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putrefaction, 123, in some causeth it, ib. the causes of Anaxagoras condemned to die by the Athenians, i. 327.
his - Novum Organum," 222.
Angelo, Michael, the famous painter, i. 318.
causeth the eyes to look red, why, 286. Anger not to
neca to ruin, which breaks itself on what it falls, 306, its
great weakness, from the subjects in whom it most
reigns, ib. remedies of it, ib.
Animals and plants that put forth prickles, generally dry
Animate and inanimate bodies, wherein they differ, i. 150.
Anne of Bullen, what she said at her death, i. 310.
171, his character of Antipater, 323, of Hephæstion and Henry VII. i. 733, but married to Charles VIIL of
cedonians, 667, a smart reply of his to Parmenio, 461. Annual herbs may be prolonged by seasonable cutting,
between the kings of England and France, i. 755, thanks | Annuity given “pro consilio impenso et impendendo," is
prisonment, i. 548.
colour, i. 96. Anointing the body a preservative of
friend, how considered, 655. Littleton's definition of Answers insufficient, how to be punished in chancery, i.
Antalcidas the Spartan, i. 325, rebukes an Athenian, ib.
with its uses, 579, 589, the parts of each officer therein, Antiochia, its wholesome air, whence, i. 193.
stances of antipathy in other kinds, 197, et seq.
Antiquities, i. 29.
Antisthenes' opinion what was most necessary, 325.
person of the king, i. 656, 661, is due to sovereigns by sadors of Asia Minor expostulate with him for imposing
Apollonius of Tyana, i. 190, the ebbing and flowing of the
stage actor of the same name, with an epigram upon him, Nero let down the strings of government too low, or
wound them up too high, 276, 322, tires Vespasian at
Alexandria with his insipid speculations, 326, his affect-
Apophthegms, their use, i. 310.
pots, how resembling Socrates, i. 324.
ples, has the order of the Garter from Henry VII. i. 760.Appetite of continuation in liquid bodies, i. 85. Appetite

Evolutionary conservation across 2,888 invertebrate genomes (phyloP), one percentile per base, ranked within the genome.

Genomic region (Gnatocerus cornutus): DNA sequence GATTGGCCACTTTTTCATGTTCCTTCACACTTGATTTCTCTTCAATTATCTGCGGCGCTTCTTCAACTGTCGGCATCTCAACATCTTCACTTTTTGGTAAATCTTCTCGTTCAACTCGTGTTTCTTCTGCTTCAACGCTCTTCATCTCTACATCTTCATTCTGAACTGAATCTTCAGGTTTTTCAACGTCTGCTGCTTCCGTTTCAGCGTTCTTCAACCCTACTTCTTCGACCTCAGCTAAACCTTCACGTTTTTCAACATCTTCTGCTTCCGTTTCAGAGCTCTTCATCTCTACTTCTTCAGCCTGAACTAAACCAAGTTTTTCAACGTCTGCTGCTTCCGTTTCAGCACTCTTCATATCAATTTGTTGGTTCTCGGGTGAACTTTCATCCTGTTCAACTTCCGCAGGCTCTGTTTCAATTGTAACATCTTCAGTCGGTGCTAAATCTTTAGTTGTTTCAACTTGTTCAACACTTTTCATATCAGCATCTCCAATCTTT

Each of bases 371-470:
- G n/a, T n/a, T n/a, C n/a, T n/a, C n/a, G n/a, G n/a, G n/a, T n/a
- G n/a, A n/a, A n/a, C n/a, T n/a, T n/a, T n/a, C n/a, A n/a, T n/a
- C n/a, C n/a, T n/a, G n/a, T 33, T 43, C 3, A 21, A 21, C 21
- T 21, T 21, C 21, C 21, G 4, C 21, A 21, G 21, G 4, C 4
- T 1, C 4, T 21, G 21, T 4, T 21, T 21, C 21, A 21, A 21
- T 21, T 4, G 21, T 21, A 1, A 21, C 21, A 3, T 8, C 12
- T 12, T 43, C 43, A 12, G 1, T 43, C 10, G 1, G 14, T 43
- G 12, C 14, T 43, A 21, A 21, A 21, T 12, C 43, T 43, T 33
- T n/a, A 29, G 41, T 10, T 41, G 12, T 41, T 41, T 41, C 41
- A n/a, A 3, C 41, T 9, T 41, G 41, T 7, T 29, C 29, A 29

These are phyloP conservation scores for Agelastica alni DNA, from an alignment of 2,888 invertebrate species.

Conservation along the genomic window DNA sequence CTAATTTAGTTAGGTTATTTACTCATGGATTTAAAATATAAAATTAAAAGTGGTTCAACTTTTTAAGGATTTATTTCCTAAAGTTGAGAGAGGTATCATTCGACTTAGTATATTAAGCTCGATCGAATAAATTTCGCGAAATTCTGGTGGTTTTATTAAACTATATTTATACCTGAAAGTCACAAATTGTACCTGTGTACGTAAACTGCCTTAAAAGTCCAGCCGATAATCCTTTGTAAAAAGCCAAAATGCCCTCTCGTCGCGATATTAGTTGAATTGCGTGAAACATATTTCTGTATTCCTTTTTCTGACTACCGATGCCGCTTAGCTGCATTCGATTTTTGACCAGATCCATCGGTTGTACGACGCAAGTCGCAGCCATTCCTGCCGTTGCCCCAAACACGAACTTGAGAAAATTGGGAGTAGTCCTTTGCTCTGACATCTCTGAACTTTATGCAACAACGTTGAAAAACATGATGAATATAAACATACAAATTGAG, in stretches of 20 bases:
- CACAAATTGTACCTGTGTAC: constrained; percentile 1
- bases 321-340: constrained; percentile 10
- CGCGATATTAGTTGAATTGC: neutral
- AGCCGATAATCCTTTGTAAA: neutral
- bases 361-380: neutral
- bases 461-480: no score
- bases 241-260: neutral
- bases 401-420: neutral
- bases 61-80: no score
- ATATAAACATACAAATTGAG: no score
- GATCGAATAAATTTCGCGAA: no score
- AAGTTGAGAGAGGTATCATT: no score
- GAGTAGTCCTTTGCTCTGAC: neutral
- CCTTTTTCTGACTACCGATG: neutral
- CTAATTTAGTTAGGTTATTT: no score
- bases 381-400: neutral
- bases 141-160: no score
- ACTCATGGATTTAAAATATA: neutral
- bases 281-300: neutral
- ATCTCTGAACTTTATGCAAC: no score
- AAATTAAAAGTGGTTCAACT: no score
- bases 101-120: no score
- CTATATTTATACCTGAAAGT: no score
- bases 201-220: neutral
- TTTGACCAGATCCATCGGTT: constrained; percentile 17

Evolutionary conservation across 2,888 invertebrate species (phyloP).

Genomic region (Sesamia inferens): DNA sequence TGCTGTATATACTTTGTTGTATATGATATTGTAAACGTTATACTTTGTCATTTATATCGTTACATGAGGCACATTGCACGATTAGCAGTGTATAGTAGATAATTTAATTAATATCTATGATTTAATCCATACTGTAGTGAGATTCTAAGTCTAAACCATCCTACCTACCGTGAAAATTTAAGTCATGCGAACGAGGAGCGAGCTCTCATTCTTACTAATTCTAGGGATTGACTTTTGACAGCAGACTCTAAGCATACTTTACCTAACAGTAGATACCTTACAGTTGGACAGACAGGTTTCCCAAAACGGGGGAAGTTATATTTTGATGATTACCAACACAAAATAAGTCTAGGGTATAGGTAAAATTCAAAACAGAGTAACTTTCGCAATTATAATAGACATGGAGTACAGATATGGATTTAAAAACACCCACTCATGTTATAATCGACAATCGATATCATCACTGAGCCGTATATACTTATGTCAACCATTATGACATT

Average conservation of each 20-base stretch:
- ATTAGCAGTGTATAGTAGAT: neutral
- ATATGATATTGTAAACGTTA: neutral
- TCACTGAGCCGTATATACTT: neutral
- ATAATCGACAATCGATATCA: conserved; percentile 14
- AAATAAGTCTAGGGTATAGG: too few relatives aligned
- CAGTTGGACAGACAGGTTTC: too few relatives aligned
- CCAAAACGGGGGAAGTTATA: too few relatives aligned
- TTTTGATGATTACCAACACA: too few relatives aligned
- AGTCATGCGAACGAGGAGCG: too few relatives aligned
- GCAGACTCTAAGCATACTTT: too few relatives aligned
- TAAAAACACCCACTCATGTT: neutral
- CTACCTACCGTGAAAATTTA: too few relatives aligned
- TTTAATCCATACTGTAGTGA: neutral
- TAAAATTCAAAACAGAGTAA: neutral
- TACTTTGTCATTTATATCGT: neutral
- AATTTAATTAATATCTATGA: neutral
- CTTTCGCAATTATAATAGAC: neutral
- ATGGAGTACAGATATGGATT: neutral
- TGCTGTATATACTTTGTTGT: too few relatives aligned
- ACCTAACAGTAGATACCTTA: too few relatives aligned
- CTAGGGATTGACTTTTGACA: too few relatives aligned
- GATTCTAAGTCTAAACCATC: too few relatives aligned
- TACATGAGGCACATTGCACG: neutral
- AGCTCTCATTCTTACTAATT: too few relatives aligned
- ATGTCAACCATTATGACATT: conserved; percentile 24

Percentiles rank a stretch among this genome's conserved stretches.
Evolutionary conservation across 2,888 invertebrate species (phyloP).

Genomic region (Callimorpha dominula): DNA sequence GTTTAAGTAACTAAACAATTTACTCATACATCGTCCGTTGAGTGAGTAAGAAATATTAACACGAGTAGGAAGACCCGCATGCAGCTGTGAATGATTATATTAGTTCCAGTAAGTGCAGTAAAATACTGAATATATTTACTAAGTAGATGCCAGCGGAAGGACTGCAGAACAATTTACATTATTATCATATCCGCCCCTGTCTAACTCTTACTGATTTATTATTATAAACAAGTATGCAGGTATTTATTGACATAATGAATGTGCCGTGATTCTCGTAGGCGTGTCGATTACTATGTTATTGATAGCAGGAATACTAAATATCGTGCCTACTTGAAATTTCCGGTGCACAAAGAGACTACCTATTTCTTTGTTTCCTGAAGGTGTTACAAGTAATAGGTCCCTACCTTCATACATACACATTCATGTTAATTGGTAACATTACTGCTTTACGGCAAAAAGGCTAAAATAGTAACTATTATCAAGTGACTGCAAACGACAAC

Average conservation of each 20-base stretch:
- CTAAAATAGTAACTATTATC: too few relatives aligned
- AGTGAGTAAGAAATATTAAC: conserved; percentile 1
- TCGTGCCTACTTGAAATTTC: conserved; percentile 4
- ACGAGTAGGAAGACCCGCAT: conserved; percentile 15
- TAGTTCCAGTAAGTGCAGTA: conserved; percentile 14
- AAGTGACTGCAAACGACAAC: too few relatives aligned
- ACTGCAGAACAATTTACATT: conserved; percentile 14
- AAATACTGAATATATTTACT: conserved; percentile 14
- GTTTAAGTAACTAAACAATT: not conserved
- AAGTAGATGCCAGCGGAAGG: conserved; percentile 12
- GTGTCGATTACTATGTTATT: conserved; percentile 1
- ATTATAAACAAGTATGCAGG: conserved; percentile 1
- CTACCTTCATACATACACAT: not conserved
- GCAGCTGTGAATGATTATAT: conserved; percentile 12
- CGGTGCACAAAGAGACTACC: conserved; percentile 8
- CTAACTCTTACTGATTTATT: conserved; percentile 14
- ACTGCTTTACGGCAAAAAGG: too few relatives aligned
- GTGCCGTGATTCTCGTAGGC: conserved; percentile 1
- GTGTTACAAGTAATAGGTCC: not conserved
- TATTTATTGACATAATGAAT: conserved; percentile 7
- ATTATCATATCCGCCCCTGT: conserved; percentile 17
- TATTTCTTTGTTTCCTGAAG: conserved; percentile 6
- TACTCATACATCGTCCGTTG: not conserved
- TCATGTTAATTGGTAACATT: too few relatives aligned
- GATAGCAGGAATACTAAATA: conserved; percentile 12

of union in bodies, 117. Appetite in the stomach, 179,
what qualities provoke it, ib.
Apple, enclosed in wax for speedy ripening, i. 120, hanged
crabs and onions, ib. Apple in hay and straw, ib. in a
besmeared with sack, ib. rotten apples contiguous to
Ambiguitas patens,” what is meant thereby in law, i. Apple-scions grafted on the stock of a colewort, i. 135.
Aragon, kingdom of, is united with Castile, i. 465, is not
his spurs, ib. the mischiefs of it, ib. the use of ambitious Archbishop of Vienna, his revelation to Lewis XL i. 199.
Archbishops, mischief teaches the use of, i. 347.
Archidamus retorts upon Philip that his shadow was no
Architecture, i. 38.
Aristander, the soothsayer, i. 29).
Aristippus, his abject behaviour to Dionysius, i. 322, his
luxury, 324, insulted by the mariners for showing signs a reversion, ib. in what cases a tenant is obliged to at-
Audacity and confidence, the great effects owing to them,
have more lively colours than the hairs of beasts, i. 83, Audibles mingle in the medium, which visibles do not, i. 111,
Audibles carried in arcuate lines, visibles in straight ones,
ib. taken, 775, beheaded on Tower-hill, ib.
dignation against his posterity, calling them imposthumes
all concerned in Lord Essex's treason; with their con. ment to Agrippa, 282, of a reposed nature from his youth,
Auterlony's books of 2001. land in charge in fee simple,
Authority strengtheneth imagination, i. 196, its power and
its progress, improvement, and change, i. 286. Autre capacité et autre droit, their difference shown, i. 627.
Auxiliary forces, i. 754, aids of the same nation on both
784, dies at Ludlow castle, 785, studious and learned Aviaries, which recommended, i. 300.